It’s that busy back to school time! As I’ve shown up for many first days at various schools over the past two weeks, the sights and sounds are familiar. Students rush through the halls decked out in smiles, new sneakers, stiff new backpacks and that perfect first day of school outfit. Squeals and excited chatter fill the air as friends and classmates reconnect after a summer apart.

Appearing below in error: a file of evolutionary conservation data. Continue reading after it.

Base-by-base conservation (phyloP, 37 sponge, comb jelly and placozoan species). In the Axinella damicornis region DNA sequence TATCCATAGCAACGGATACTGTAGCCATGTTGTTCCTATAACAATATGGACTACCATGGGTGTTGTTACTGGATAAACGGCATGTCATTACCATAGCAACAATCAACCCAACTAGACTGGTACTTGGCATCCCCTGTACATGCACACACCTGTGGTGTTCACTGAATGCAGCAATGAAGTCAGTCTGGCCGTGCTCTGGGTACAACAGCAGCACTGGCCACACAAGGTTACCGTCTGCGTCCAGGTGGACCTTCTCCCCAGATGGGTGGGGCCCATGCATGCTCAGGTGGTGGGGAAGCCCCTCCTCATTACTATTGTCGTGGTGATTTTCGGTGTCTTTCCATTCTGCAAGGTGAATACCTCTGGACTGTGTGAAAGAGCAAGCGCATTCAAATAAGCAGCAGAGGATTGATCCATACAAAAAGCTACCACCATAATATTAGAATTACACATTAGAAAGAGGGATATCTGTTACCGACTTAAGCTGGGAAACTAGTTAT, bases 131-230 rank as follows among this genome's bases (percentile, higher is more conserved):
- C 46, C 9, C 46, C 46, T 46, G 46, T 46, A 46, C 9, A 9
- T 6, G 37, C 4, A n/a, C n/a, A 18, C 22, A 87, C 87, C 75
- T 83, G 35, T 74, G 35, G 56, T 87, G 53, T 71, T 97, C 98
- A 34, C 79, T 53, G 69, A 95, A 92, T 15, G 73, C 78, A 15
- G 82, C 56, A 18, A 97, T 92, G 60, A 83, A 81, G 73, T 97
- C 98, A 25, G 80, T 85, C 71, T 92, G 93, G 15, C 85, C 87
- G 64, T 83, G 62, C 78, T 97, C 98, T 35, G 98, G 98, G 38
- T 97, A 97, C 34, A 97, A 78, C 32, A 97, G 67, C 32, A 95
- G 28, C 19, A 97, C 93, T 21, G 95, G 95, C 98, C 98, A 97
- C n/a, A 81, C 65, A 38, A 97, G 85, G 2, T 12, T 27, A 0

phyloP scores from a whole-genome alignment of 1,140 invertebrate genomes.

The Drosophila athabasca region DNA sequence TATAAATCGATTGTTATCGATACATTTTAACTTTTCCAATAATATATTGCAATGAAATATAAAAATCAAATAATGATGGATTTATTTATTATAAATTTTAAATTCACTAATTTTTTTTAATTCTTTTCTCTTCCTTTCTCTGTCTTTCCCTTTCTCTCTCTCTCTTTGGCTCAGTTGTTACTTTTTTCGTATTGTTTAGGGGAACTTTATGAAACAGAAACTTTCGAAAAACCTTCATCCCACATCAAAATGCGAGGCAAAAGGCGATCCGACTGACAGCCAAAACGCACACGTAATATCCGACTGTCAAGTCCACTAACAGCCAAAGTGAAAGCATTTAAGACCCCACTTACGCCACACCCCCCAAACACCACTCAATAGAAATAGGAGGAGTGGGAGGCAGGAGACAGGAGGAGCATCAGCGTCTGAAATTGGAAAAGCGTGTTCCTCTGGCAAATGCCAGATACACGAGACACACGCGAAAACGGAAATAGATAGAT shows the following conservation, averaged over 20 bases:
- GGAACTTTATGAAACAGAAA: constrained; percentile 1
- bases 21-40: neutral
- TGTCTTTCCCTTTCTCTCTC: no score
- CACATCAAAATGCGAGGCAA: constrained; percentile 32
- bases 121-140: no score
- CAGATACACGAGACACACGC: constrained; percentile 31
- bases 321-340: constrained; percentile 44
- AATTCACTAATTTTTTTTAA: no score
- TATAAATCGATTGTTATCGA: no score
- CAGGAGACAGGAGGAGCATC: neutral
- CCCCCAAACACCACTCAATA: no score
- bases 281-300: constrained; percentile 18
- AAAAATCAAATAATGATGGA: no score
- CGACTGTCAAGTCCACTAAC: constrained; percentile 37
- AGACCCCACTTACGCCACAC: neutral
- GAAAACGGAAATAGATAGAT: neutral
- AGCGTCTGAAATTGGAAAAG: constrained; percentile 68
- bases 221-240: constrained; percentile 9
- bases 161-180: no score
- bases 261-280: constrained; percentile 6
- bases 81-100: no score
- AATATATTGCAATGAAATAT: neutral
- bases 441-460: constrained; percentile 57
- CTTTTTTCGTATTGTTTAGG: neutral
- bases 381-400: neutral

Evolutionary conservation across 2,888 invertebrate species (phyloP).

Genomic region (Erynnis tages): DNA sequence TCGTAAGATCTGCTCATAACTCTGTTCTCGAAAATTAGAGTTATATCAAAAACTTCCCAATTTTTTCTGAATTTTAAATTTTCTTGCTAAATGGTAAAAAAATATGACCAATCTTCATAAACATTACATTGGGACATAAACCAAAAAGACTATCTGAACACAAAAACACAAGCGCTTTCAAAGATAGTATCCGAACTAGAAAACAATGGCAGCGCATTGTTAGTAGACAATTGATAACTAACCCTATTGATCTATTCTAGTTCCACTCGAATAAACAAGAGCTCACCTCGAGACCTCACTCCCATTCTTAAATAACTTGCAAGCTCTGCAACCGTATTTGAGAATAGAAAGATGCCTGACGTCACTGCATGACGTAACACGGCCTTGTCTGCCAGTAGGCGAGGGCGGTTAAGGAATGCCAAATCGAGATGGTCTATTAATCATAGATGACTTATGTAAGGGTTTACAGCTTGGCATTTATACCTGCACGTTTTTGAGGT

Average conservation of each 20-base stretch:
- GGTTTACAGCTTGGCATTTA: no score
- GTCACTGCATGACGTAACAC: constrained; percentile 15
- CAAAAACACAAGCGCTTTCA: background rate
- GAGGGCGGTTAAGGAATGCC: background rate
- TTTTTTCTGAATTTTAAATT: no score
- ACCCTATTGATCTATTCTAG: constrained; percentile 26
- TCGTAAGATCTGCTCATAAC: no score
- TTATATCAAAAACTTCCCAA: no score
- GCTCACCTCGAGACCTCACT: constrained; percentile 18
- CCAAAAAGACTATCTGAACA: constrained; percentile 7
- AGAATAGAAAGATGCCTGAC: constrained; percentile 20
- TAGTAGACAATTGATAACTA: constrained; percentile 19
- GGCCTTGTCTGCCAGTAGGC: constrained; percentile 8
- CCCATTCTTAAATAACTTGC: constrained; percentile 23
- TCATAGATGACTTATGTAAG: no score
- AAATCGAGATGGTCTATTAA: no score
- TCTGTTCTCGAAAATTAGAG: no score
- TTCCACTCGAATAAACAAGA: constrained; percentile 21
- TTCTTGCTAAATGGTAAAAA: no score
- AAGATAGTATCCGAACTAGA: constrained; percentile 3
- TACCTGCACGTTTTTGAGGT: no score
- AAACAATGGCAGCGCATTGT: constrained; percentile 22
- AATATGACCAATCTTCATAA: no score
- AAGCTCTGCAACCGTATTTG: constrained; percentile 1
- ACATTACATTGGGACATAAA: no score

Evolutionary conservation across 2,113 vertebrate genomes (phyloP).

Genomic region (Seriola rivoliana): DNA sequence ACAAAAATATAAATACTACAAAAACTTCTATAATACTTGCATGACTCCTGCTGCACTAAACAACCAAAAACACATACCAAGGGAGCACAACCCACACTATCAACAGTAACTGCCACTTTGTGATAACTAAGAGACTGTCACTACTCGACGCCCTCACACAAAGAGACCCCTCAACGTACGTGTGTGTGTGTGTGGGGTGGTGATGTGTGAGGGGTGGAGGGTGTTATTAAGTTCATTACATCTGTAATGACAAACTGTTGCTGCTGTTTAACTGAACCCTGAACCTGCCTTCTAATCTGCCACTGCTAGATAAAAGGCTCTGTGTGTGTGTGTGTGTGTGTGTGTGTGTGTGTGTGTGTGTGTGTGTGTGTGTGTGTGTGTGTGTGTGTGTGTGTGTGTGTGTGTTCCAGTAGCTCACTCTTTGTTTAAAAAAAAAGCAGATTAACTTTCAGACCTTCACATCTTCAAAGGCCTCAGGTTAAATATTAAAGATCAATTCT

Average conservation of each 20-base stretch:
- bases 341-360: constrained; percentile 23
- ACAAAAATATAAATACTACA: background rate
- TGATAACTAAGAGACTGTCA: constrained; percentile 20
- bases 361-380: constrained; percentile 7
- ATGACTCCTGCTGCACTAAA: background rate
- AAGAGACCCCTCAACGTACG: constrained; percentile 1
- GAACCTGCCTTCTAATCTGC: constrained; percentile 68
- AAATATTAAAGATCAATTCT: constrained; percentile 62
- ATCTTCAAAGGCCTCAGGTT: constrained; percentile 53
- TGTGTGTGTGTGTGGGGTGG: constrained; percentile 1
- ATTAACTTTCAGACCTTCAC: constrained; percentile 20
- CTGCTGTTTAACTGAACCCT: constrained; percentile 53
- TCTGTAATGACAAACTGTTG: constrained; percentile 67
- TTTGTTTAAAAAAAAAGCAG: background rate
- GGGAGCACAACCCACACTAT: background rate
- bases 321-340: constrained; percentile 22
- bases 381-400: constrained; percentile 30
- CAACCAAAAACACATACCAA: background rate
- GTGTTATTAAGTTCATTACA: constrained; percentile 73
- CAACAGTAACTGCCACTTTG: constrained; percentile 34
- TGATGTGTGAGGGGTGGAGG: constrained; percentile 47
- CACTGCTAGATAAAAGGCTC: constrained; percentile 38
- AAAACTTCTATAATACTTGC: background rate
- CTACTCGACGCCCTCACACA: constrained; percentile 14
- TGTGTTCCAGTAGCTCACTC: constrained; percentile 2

When asked to name their friends, most of my students will name peers in their classes, or the students they sit with at lunch. As they get older, many students start to realize that their concept of a friend may not be complete. Sometimes they discover that what they’ve perceived as friendship may in fact be more superficial and less authentic than a true friend relationship. Friends frequently text or video chat. Friends hang out at each others’ houses on the weekends and after school. Friends get together over the summer. Friends share secrets (and keep those secrets!). Friends encourage each other to join the same clubs or play the same sports. Friends coordinate outfits and hairstyles. Are our students with hearing loss included in these ways?